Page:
Hong Kong/Singapore: Companies such as Barclays Plc,Morgan Stanley and Citic Group may help start a commodities exchange in Hong Kong to tap growing raw materials demand from China, the world’s second largest oil consumer.
The proposed exchange will start in the first quarter of 2009 and will offer dollar-denominated fuel oil contracts for delivery into China, Barry Cheung, chairman of Hong Kong Mercantile Exchange, said in an interview on Tuesday.
Oil and copper futures soared to records this year in New York and London, as investors seek alternative assets to a weak dollar and declining equities. Hong Kong wants to bolster its position as an Asian trading centre as rivals Tokyo and Singapore offer commodities trading.
“It’s a very difficult market to crack into because the investment community isn’t familiar with fuel oil,” Akira Kamiyama, a trader at Mitsui and Co., said in Tokyo. “Physical fuel oil traders would have interest but their participation alone won’t be enough to provide liquidity.”
Hong Kong is trying to succeed where rival Singapore has stumbled. Singapore had scrapped two crude oil contracts and two fuel contracts because of lack of interest.
“We think this is a good time to do it because the volume of commodity imports into China has grown tremendously last year,” said Cheung. “Though there are similar contracts in Singapore they don’t quite meet the needs of people who are importing fuel oil into China,”he added.
China imported 2.86 million tonnes of fuel oil in May, 17% more than a year ago, according to customs data. Commodities trading in China reached a record in 2007.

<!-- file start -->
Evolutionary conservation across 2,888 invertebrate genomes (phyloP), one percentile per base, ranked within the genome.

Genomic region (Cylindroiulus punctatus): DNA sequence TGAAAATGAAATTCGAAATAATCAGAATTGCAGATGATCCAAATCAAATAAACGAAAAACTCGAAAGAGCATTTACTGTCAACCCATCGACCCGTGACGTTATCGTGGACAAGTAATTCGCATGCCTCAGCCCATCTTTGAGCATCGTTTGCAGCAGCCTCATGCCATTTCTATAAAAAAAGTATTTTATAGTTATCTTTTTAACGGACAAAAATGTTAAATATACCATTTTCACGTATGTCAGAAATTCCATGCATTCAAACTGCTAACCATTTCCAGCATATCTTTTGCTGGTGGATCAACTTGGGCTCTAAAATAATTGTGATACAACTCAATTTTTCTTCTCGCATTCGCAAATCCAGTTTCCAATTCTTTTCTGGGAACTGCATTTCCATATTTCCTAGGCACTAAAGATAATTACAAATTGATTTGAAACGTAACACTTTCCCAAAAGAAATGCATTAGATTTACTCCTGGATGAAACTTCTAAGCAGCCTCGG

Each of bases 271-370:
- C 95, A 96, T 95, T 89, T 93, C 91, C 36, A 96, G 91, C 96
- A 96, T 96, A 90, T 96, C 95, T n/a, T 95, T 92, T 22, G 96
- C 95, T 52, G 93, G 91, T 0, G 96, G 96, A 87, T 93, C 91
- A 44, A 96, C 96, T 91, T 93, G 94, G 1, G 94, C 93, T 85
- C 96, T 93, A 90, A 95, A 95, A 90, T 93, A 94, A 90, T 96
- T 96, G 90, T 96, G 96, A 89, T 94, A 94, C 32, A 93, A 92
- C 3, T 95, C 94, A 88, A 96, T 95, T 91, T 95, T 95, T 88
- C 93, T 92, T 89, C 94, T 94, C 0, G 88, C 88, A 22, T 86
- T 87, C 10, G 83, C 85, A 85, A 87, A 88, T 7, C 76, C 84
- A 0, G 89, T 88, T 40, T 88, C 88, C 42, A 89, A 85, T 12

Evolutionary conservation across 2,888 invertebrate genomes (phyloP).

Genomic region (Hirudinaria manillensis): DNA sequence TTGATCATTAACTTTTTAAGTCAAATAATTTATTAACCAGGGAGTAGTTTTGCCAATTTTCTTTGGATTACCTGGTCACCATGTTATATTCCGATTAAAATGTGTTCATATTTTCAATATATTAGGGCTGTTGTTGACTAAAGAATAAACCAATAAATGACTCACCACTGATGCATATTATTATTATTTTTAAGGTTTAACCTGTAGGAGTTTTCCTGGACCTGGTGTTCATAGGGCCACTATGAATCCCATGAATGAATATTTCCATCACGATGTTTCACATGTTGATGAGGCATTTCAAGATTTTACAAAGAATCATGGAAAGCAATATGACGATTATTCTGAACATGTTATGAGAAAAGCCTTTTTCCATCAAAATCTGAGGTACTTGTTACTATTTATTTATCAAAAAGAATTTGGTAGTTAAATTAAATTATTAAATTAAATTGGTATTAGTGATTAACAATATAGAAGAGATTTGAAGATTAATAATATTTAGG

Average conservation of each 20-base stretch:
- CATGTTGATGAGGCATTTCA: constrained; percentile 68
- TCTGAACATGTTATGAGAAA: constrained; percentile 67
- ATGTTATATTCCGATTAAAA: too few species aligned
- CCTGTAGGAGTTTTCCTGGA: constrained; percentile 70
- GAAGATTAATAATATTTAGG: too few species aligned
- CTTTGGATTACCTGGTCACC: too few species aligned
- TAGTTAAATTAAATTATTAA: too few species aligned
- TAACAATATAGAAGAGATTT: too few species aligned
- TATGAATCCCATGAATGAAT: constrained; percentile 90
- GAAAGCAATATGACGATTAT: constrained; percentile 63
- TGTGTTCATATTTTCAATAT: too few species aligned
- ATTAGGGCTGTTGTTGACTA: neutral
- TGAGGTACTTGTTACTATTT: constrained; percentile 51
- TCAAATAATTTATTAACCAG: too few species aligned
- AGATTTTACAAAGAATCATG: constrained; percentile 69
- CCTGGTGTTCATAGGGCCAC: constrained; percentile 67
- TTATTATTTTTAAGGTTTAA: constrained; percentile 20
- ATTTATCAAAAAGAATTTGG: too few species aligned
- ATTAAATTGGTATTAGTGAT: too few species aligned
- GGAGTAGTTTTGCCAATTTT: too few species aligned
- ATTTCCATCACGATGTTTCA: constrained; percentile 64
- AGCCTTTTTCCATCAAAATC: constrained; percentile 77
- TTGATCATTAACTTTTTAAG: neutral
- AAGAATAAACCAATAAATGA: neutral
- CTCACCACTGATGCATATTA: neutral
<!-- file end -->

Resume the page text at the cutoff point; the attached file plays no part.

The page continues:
The proposed commodities bourse, which will be privately owned, has also attracted interest from Lehman Brothers Holdings Inc., Merrill Lynch and Co. and Noble Group Ltd, Cheung said. The shareholding structure will be decided in a few months, he said.
The Hong Kong bourse also plans to introduce other commodity contracts, Cheung said, without giving details. It expects to get approval to operate from the Hong Kong Securities and Futures Commission by the end of this year.
Cheung’s exchange may compete with the Hong Kong Exchanges and Clearing Ltd, operator of Asia’s third largest stock market.
The Hong Kong Exchanges and Clearing won’t rule out the possibility that it may offer oil futures, chairman Ron Arculli told reporters on Wednesday. It is also studying carbon emissions trading, he said.
Still, commodities isn’t a priority now, Arculli said. “It would be great for Hong Kong as an international financial centre if the commodities exchange succeeds,” he added. “What tops our agenda is to attract top-tier overseas companies to list here.”